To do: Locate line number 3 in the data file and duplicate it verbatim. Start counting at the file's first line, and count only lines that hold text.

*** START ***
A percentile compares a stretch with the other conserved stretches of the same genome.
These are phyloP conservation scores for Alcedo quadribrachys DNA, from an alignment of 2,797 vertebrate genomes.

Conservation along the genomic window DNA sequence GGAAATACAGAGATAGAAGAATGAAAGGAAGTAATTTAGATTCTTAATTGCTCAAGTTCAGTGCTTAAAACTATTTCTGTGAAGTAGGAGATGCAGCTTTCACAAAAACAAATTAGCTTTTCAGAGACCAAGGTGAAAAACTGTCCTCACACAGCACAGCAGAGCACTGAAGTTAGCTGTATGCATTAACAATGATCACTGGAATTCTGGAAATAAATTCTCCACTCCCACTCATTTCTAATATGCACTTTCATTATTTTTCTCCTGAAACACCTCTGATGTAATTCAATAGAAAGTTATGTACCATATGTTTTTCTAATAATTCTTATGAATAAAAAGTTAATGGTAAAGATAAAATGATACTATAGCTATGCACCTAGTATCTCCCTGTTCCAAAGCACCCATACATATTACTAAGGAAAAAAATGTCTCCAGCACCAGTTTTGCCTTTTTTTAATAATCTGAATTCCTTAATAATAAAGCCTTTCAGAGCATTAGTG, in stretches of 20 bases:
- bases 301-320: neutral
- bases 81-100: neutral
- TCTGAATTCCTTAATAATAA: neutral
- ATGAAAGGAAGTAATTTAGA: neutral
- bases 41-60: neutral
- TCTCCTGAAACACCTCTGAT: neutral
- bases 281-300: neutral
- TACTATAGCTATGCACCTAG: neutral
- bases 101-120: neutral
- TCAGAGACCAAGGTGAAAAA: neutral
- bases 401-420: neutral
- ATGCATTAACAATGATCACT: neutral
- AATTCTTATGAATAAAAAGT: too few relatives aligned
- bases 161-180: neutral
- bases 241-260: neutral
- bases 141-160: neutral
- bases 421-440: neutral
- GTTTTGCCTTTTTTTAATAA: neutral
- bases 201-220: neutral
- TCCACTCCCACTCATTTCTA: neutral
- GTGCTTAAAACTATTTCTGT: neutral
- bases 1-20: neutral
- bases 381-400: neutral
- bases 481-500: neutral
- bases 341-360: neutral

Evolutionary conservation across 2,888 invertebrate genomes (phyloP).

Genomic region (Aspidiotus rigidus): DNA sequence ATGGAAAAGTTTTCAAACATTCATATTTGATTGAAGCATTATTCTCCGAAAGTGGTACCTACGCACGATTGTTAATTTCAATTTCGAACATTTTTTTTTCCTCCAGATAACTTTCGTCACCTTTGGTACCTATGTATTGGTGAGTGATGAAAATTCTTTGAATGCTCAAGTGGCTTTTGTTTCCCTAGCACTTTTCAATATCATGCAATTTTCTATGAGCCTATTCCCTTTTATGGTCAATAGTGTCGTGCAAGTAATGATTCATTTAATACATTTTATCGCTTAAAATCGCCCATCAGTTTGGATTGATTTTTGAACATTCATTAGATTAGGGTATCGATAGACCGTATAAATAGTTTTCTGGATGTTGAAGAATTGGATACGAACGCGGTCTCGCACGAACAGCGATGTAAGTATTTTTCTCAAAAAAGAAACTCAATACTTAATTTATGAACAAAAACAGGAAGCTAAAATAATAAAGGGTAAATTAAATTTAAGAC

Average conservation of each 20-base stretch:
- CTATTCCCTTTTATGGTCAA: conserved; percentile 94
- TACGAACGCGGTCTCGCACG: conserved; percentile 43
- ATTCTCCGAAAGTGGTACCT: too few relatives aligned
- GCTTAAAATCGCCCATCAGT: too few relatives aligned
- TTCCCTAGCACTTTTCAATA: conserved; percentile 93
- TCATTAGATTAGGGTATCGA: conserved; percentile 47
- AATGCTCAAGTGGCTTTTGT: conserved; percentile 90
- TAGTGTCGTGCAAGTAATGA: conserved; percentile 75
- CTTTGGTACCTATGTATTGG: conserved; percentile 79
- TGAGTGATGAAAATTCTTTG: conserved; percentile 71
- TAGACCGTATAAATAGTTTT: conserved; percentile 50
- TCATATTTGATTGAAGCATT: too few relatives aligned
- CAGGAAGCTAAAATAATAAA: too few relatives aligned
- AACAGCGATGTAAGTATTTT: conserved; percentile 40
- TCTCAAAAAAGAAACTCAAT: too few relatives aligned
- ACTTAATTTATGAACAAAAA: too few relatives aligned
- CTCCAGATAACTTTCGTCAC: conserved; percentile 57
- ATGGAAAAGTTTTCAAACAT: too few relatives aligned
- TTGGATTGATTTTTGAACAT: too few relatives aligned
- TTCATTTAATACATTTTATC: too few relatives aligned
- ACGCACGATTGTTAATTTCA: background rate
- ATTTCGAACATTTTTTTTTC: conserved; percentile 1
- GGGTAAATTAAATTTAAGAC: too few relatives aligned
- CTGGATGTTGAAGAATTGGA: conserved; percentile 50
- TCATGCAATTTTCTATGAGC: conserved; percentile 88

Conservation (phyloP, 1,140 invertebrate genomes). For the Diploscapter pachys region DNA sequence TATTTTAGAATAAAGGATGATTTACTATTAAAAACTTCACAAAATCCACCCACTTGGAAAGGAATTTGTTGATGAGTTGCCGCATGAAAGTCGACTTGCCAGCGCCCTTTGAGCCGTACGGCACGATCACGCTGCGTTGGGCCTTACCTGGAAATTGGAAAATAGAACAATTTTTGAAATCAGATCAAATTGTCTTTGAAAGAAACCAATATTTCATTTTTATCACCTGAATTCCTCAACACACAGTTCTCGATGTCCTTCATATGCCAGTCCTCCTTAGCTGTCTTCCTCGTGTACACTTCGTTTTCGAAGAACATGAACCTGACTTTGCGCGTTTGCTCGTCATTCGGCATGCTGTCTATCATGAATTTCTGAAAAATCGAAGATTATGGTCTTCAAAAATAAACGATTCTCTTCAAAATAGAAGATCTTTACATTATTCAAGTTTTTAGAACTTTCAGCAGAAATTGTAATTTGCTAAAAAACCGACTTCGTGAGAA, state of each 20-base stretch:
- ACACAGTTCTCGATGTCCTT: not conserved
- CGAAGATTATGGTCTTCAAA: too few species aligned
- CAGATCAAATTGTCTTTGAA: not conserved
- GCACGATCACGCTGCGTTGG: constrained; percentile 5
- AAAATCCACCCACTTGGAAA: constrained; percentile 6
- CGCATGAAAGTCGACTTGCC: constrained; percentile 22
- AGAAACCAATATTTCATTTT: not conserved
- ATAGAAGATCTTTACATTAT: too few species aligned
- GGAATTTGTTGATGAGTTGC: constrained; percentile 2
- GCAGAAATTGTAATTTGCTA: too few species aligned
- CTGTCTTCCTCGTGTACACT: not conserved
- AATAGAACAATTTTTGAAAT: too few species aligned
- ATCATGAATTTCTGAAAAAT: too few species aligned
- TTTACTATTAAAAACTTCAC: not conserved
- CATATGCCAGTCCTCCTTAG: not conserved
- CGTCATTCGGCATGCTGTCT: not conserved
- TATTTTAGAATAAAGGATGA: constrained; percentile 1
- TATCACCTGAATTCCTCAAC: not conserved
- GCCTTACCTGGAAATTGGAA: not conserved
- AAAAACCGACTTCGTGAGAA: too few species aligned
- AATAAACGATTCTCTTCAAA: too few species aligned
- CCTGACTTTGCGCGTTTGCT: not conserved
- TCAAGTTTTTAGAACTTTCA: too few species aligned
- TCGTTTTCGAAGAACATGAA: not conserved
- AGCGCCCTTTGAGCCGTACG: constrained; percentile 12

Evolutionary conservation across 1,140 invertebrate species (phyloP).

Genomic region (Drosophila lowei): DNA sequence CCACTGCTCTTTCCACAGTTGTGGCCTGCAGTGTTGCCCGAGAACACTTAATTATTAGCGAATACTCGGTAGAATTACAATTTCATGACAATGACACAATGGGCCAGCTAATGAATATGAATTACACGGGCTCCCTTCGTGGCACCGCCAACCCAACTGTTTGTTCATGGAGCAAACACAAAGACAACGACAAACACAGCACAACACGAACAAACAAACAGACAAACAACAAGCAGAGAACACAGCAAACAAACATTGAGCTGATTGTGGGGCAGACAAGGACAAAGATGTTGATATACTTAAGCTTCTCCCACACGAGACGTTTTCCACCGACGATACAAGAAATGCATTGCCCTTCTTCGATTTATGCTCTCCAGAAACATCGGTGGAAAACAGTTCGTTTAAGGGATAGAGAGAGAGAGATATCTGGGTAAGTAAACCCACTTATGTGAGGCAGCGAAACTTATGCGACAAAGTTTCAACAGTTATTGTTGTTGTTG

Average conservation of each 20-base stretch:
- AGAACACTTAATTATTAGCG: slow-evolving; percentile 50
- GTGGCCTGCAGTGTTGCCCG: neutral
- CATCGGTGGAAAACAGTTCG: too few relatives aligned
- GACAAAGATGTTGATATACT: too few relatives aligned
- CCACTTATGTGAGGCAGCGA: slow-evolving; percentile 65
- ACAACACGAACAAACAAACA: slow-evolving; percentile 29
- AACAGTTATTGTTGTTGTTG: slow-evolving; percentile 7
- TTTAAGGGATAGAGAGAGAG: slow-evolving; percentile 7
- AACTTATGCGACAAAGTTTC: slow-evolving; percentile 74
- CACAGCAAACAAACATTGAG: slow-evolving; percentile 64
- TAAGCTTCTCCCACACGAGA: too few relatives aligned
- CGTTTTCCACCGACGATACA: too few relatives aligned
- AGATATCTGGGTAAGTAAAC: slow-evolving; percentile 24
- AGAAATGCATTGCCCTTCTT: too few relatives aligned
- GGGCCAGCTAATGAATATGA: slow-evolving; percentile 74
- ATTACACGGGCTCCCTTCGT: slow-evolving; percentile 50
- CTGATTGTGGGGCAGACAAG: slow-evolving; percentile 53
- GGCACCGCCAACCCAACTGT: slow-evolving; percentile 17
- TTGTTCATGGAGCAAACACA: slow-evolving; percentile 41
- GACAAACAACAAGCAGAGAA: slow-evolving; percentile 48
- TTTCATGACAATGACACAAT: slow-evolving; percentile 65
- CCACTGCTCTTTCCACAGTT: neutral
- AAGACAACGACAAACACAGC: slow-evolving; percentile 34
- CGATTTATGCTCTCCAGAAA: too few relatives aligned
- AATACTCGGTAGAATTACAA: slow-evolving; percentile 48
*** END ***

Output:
Conservation along the genomic window DNA sequence GGAAATACAGAGATAGAAGAATGAAAGGAAGTAATTTAGATTCTTAATTGCTCAAGTTCAGTGCTTAAAACTATTTCTGTGAAGTAGGAGATGCAGCTTTCACAAAAACAAATTAGCTTTTCAGAGACCAAGGTGAAAAACTGTCCTCACACAGCACAGCAGAGCACTGAAGTTAGCTGTATGCATTAACAATGATCACTGGAATTCTGGAAATAAATTCTCCACTCCCACTCATTTCTAATATGCACTTTCATTATTTTTCTCCTGAAACACCTCTGATGTAATTCAATAGAAAGTTATGTACCATATGTTTTTCTAATAATTCTTATGAATAAAAAGTTAATGGTAAAGATAAAATGATACTATAGCTATGCACCTAGTATCTCCCTGTTCCAAAGCACCCATACATATTACTAAGGAAAAAAATGTCTCCAGCACCAGTTTTGCCTTTTTTTAATAATCTGAATTCCTTAATAATAAAGCCTTTCAGAGCATTAGTG, in stretches of 20 bases: